With the variety of fitness equipment that’s on the market, it’s only natural that someone would have questions, especially if it’s your first time venturing into the world of fitness. Weight benches are some of the most common and sought-after pieces of equipment to build and define muscle. What you might not realize is not all weight benches are the same.
If you’ve found yourself asking the question “What is an Olympic weight bench?,” then you’re in the right place since we’re breaking down the essential things you need to know to see what separates the Olympic weight bench from the rest. That said, we'll first look at how weightlifting was included in the list of Olympics games.
Weight Lifting and the Olympics
Weightlifting was first seen in the Olympics during the 1896 games. The “One-Hand Lift” was won by Great Britain’s Launceston Elliott and Denmark’s Viggo Jensen won the "Two-Hand Lift." Despite appearing in the 1896 games, weightlifting didn’t return until the 1904 games where the Greek won the gold for the “Two-Hand Lift,” and Oscar Osthoff won the gold for “All Around Dumbbell.
Weightlifting was removed from the Olympics after the 1904 games, but it did return in 1920. The 1932 Olympic games rolled around, and all weightlifting divisions had been worked out. The weightlifting competition featured three divisions: the press, clean and jerk, and snatch.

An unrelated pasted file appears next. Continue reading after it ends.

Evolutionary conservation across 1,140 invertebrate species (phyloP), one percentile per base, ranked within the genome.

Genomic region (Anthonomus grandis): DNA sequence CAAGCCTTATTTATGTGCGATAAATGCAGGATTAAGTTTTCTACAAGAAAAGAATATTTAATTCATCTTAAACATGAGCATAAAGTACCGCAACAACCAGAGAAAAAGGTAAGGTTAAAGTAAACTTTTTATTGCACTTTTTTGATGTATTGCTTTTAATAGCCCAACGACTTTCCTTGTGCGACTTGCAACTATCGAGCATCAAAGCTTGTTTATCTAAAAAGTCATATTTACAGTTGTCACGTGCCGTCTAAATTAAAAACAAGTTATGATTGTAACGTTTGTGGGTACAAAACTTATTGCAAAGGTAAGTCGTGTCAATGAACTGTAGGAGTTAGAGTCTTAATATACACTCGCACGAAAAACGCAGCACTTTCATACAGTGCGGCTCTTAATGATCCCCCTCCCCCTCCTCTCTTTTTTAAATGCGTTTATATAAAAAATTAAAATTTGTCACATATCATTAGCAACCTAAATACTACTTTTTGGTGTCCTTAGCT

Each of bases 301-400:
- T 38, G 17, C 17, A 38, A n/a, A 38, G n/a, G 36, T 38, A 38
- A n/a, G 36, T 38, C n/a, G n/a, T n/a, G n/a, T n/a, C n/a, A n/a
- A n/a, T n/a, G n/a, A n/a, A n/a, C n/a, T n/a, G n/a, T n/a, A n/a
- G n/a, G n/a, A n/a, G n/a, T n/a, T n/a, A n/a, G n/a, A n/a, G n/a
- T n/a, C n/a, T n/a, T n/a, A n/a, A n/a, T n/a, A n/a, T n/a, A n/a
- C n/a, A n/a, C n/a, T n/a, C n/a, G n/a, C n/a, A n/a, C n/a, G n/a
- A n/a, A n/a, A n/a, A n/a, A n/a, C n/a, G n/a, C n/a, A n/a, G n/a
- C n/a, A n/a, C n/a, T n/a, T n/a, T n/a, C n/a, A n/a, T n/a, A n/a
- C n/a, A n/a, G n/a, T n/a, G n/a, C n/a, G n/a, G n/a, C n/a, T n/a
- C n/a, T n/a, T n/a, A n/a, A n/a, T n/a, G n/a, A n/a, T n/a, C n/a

During the 1972 games, the press division was removed from the weightlifting competition part of the Olympics, and the snatch and clean and jerk remain as the only two standing events. They're the only Olympic sport that involves weights to this day.
The snatch competition consists of the weightlifter gripping the weighted barbell from the floor and lifting it from the floor to over their head in one movement. The Clean and Jerk competition requires the athlete to pull the weighted bar from the floor and to their shoulders. After a pause, the athlete pushes the bar over their head.
What is an Olympic Weight Bench?
While many weight benches are represented as “Olympic” benches by manufacturers, that doesn’t mean that they are built for the sole purpose of the Olympics. These benches do vary in their specifications, but typically, they are broader and longer, so they can give the lifter more leverage when lifting.
Also, Olympic weight benches usually include an Olympic bar, which is longer than what you would normally find on a standard bench. The bench itself doesn’t have pre-set specifications from the International Weight Lifting Federation like the Olympic bar does, but there is a noticeable difference that many professional weightlifters prefer when compared to their more standard variations.
Olympic weight benches also have additional features that allow the athlete to do more than just lift weights. Some Olympic benches even feature squat racks, dumbbells, and rods.
The Olympic Bar
Unlike the bench which comes in varying specifications, the Olympic bar does have specifications that have been pre-set by the International Weight Lifting Federation. These bars are seven feet in length and 1.25 inches in diameter, and they are typically larger towards the end. They usually weigh in at approximately 45 pounds.